Recently, the hotline (900.933.GENE) has talked about further nuances contributing to ideas of exhaustion of downside economic behavior, including our discussion with trucker-shipping firms. We heard that from chip makers (such as TI), with a nod to the state-of-the-art products moving a bit, not holdover inventory or prior designs, that many vendors continue to try to off-load, rather than write-off. That tends to cloud inventory pictures somewhat, which we suspect is thinner than most recognize. If so, then a reversal of the contracted demand could assert itself faster than generally is expected, because so many facilities are ramped-down; thus hindering any feasible rapid efforts to fulfill orders that may evolve in an economic turnaround. Of course, we're moving towards 'peak' traditional manufacturing and shipping times, ahead of a holiday shopping season approaching; so pick-up would be seasonally normal soon.

It does not mean we expect things to improve much this year; we don't. It does mean it is a climate where demand may contract, but that's not a sufficient argument for the inventory contractions; as today's surplus can easily become tomorrow's shortage. In Industrial Production & Capacity Utilization reports, the former showing a slight drop only, while Capacity is still large. That's not unusual at this stage (especially if it is the Quarterly nadir of the economic swoon), and again is basically retroactive or current information, which really doesn't help a whole lot with forward outlooks. That's why we focus on what information can be gleaned about the future, and so far it's the small nuances we've spoken about, plus besides 'hope', certain normal cycles.

As for levels, very little has changed with respect to the market's position at this point; other than the inability to hold several moves above theSeptember S&P 1200 level, and the challenge of the prior month's lows, which is threatening to unfold about now. The parameters are again as outlined in the last couple night's DB's.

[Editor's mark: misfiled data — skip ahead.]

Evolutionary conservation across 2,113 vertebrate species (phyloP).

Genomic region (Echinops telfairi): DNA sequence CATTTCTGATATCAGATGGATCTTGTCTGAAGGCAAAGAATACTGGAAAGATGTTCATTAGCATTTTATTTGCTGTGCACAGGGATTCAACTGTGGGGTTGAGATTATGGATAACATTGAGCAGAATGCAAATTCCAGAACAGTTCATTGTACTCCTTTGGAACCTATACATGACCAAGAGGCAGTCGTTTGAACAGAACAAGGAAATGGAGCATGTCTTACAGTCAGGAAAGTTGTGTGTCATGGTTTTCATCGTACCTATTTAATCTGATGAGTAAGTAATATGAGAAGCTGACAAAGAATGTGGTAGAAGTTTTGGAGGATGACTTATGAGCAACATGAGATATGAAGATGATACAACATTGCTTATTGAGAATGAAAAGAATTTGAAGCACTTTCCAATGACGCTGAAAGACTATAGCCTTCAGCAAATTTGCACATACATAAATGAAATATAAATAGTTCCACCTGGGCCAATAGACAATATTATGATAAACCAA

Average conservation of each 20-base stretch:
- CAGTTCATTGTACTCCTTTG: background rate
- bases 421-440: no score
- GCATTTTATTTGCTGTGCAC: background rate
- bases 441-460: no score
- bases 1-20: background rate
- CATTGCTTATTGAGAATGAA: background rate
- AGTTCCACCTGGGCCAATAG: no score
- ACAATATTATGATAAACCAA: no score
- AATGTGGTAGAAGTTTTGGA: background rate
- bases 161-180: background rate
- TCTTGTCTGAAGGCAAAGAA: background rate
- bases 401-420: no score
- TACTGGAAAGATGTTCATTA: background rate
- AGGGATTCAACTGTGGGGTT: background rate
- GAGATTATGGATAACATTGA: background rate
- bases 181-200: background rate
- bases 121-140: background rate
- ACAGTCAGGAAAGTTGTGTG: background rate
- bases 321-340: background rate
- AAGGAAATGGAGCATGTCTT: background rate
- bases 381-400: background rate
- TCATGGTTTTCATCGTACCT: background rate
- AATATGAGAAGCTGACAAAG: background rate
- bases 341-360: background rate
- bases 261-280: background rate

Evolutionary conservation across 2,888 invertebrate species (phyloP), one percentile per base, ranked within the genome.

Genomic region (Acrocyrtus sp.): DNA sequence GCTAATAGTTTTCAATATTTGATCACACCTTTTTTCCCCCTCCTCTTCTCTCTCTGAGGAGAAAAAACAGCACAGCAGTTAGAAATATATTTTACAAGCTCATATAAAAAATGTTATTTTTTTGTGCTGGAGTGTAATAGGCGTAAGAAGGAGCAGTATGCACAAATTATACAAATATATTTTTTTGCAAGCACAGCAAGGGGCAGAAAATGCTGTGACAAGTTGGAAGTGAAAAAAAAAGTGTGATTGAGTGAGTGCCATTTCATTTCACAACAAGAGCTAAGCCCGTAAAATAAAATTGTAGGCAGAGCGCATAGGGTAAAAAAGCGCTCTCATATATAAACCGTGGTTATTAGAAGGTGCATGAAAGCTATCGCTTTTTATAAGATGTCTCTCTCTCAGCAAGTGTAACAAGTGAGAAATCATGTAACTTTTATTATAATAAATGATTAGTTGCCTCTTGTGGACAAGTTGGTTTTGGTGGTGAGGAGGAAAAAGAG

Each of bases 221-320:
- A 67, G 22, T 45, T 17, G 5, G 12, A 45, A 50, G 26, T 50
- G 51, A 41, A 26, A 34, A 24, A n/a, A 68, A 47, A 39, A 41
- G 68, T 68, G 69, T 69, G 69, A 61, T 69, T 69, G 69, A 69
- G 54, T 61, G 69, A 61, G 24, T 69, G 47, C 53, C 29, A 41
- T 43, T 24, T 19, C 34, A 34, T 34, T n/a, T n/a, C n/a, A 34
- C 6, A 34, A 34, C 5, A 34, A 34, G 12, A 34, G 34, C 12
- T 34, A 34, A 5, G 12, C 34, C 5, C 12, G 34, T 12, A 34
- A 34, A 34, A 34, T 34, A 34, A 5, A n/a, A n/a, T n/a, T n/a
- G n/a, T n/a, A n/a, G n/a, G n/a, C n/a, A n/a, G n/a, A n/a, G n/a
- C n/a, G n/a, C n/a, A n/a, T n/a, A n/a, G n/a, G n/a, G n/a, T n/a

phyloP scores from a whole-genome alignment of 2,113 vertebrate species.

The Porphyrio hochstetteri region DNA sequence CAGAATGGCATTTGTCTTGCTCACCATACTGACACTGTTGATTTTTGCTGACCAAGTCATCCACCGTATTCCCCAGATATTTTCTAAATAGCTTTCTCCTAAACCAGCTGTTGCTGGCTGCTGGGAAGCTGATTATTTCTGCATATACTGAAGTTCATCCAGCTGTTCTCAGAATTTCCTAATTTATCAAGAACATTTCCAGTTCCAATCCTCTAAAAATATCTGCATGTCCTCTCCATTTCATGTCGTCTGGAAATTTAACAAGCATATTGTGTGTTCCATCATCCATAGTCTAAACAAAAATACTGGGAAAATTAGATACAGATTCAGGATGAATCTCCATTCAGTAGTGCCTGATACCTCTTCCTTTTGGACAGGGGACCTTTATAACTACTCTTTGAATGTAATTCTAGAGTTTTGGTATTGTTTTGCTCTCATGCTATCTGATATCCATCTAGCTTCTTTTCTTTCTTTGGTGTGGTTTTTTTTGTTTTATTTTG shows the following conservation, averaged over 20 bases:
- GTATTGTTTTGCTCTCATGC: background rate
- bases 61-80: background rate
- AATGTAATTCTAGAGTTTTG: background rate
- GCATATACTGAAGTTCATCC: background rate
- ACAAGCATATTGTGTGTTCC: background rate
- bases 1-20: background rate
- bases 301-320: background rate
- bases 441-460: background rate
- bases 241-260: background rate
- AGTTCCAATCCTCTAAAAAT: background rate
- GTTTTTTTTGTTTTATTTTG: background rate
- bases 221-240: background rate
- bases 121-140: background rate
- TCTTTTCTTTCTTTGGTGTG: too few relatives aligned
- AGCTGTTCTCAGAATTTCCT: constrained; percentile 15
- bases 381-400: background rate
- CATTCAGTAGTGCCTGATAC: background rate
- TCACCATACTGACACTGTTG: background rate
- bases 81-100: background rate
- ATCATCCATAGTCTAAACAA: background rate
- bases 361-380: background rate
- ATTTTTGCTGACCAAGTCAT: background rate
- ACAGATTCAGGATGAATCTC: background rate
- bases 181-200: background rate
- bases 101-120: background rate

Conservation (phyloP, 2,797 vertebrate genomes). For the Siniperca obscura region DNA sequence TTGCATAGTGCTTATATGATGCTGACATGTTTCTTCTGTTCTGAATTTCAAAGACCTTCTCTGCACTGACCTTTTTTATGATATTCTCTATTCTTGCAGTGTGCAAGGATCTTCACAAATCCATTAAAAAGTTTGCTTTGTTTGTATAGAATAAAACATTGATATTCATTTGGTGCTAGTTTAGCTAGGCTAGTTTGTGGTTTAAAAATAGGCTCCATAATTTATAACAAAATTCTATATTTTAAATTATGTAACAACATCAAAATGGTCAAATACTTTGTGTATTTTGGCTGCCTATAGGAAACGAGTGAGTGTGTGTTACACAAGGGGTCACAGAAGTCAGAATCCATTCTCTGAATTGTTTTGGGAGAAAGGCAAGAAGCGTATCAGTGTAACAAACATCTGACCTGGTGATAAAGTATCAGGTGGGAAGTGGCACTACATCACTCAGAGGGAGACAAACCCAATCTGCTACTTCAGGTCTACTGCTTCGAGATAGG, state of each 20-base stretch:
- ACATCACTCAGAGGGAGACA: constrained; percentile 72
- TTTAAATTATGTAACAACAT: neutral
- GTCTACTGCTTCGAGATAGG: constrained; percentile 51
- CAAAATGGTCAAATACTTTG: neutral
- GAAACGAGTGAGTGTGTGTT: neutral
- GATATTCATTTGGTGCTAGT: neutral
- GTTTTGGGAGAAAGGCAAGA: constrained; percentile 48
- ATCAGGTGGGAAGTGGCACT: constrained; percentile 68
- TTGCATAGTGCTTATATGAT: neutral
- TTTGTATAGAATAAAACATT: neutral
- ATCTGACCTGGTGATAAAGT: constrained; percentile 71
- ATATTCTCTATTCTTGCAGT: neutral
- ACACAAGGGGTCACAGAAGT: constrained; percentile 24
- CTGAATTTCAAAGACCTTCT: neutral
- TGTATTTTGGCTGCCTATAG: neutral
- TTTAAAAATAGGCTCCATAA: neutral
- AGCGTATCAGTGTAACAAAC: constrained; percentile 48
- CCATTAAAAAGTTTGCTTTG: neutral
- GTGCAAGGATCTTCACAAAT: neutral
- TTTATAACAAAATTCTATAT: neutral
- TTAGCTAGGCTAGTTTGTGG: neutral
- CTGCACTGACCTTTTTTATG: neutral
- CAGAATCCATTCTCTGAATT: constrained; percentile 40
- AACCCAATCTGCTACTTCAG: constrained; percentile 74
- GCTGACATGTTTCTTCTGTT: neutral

In summary . . . the market may be poised to try a washout and turn, though we're all familiar with the difficulties involved in trying that late on a Thursday. The key data to get out of the way is not the CPI, but thePhiladelphia Fed Survey, at noon EDT.

McClellan Oscillator data saw slight improvements on Tuesday, after little occurred on Monday, and then eroded a tad on Wednesday, as the flat-line EKG behavior still continues; not surprising, and in fact generally looked-for, since the last weekly basis challenge of the S&P was repulsed. NYSE data is now +59 (a nominal -4 change and on the NASDAQ is at -10 (a slightly-over-nominal -6 change).

Ongoing; we remain skeptical that the markets can work higher in the morning, but as a matter of fact are on-guard for something to be attempted later on Thursday (ideally from down to up, not from down to worse); probably encouraged by the proximity of a breaking of recent lows, which would likely galvanize opinion negatively, setting it up. Flat the S&P for now, we see futures down a tad from their regular Chicago close.